By Jacob Katel
By Karli Evans
By Jose D. Duran
By Pablo Chacon Alvarez
By Kat Bein
By Abel Folgar
By Laurie Charles
Raw B. Jae
Like Chris DeAngelis, Raw B. Jae has had a tough time putting the right band together. And as with DeAngelis, part of the problem is an unwillingness to compromise a sound that isn't in vogue.
"It's live rap," he notes. "The labels haven't been into it because we don't play Miami bass, even though we're Miami- based. No one's doing it live in the studio. Some, like Arrested Development, are doing it live on-stage, but not in the studio.
"We're too musical for our own good down here. Hip-hop is all cliches. All the same beats are used over and over. Change the tempo, change the rap, but it's the same beat. We make our own beats with a real drummer and real musicians. We're into creating, not sampling."
True to his word, Raw B. Jae and his posse (Javier Rivera on drums, John Babl on bass, Doug Michels on trumpet, Angel Cerdeiras on percussion, Edgar Inniss on tambourine and backing vocals, and Mel Morley on keyboards) in concert are a wild melting pot of sounds, from KC to Hendrix to Motown to Coltrane to Sly Stone. The common denominator is an irresistible groove, the kind of pumping, slamming funk that shakes the vampires from the rafters of a rock club like the Square at 2:00 a.m. on a Monday morning and propels them to dance.
It's the kind of music that requires commitment. You have to live it to play it. "I wanna play music until I die," says Raw B. "When my thing is over, when I'm like 50, too old to perform, I wanna produce. Like Quincy Jones. I'm always slightly miserable, and I will be until I make it."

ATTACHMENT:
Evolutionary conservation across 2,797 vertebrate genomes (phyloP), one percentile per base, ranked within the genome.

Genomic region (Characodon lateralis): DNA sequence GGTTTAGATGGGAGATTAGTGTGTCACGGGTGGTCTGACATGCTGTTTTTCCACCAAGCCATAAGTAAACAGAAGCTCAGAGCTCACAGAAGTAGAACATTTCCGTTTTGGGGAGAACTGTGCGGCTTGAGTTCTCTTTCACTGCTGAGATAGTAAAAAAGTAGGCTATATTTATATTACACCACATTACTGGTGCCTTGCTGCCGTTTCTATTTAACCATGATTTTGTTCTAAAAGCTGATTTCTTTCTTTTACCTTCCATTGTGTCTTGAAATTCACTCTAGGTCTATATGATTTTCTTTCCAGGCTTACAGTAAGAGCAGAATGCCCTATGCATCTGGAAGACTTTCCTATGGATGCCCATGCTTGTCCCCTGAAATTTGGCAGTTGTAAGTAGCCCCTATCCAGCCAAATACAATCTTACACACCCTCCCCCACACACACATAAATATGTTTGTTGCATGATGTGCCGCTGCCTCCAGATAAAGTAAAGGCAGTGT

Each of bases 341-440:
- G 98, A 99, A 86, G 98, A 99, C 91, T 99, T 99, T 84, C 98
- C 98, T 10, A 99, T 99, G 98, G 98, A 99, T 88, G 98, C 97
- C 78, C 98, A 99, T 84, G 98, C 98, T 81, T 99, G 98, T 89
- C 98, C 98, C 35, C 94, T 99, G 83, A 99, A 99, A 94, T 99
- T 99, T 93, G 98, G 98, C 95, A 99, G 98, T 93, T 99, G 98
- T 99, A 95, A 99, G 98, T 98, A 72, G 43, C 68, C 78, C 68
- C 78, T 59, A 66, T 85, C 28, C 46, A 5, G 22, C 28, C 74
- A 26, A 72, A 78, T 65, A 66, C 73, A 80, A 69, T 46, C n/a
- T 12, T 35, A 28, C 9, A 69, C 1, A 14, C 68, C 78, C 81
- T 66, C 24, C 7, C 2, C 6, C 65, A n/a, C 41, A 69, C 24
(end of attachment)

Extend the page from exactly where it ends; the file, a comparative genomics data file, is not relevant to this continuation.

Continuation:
Nil Lara and Beluga Blue
At a recent Miami Rocks showcase, a certain music scribe happened to rub shoulders with a coterie of major-label A&R people. The label scouts disagreed about everything from the weather to the quality of the bands performing at the showcase. But the one thing they all decried was the absence of a band that really melded Miami's Cuban heritage with American rock music.
Unfortunately, Nil Lara and Beluga Blue were not featured performers at that event.
Lara is as close to a synthesis of Afro-Cuban roots and American rock as anyone is likely to get. He is to this area what Los Lobos is to the Southwest A a prodigiously talented crossover artist at home in both his native and adopted idioms. You can't grasp the full potential of Latin rock until you've seen Nil Lara and Beluga Blue at the top of their game, working some normally reserved Anglo hangout into a sweaty, hip-shaking, shirt-soaking frenzy. Who else would have the audacity to serve up Pink Floyd's "The Wall" with a Latin beat?
"I listened to a lot of Venezuelan folk music and salsa as a kid," explains Lara, who was born in the U.S.A. to Cuban parents. "When I got to Miami, it was like, 'Pink Floyd? What's that?' I loved it."
While he has no agenda ("I just play instruments that I like, and write what I feel like writing"), Lara does try to stay close to his roots. No sequencing.
A lot of people remember Lara and Beluga Blue keyboardist Albert Menendez from their days with celebrated local rock outfit KRU.
"We signed a development deal with EMI Nashville and made a tape for them, but they passed," explains Lara dispassionately. "It was a great experience, though. We were four egotistical young guys in our early twenties playing all the top clubs in New York A China Club, CBGB's, the Lone Star. I suppose we could have used some management."
In addition to the multitalented Menendez, Beluga Blue are Ricardo Suarez on bass, Varo on percussion, and Mark Vuksanovik (anyone remember Apex?) on lead guitar. Lara, a substitute teacher for Dade County when he isn't gigging, plays rhythm guitar, cuatro, and sings.
"I'm Cuban American. I play music that I like. It just happened. I didn't choose this life. It chose me.